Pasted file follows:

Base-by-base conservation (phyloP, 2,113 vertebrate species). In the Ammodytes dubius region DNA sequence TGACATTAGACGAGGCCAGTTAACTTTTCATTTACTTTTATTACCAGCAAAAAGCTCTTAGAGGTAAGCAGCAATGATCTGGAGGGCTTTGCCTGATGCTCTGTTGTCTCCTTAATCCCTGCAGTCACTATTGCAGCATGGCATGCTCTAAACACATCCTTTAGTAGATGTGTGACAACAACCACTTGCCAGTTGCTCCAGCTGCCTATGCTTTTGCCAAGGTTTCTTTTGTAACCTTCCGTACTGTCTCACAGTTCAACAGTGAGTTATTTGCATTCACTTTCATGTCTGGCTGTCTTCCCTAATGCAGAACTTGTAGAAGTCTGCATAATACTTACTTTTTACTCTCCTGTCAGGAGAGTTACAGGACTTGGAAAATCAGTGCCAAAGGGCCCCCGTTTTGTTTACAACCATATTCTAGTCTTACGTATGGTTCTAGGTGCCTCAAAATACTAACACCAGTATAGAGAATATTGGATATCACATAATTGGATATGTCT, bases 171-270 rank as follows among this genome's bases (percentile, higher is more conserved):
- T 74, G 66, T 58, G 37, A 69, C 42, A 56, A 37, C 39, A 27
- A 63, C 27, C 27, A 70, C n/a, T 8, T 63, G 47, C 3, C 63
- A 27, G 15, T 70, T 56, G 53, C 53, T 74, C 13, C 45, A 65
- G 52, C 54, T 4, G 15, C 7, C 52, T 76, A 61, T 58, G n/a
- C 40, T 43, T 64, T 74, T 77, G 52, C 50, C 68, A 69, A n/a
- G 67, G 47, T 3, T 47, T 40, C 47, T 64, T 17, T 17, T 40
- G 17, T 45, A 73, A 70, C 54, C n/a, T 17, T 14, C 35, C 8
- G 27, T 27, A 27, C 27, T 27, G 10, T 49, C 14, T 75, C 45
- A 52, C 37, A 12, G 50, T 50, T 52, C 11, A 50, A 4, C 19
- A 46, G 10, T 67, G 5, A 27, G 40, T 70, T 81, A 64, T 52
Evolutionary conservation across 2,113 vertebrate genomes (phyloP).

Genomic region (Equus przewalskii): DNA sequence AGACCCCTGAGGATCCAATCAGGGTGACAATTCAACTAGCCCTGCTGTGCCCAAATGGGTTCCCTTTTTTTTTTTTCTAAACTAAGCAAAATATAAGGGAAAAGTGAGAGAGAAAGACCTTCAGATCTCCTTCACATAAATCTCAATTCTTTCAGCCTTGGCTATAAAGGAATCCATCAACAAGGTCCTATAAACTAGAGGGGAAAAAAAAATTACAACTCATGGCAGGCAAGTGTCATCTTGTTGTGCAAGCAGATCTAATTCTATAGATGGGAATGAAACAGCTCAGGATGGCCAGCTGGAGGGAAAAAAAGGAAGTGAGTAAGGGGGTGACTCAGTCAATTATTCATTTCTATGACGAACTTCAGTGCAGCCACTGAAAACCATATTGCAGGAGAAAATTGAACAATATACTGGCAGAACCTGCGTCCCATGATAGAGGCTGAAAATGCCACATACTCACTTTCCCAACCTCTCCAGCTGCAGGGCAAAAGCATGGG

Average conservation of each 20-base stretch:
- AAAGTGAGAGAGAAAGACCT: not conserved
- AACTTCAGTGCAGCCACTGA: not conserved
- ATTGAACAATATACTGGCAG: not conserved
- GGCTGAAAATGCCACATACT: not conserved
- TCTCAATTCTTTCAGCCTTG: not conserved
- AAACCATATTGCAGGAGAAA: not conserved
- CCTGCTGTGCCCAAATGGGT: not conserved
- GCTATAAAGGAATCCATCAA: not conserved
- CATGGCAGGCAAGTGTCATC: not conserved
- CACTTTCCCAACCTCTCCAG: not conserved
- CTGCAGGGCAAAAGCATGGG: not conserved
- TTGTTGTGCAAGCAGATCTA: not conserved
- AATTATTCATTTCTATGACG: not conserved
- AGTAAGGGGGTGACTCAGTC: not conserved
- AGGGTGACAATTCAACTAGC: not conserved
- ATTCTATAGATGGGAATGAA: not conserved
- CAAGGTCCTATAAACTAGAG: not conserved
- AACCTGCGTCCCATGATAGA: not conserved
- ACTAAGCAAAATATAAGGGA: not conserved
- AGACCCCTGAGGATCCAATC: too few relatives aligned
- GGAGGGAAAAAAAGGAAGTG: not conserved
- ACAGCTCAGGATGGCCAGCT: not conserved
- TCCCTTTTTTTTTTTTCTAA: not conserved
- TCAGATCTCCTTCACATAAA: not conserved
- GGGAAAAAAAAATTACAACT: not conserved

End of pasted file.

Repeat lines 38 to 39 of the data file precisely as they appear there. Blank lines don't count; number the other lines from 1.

- TCAGATCTCCTTCACATAAA: not conserved
- GGGAAAAAAAAATTACAACT: not conserved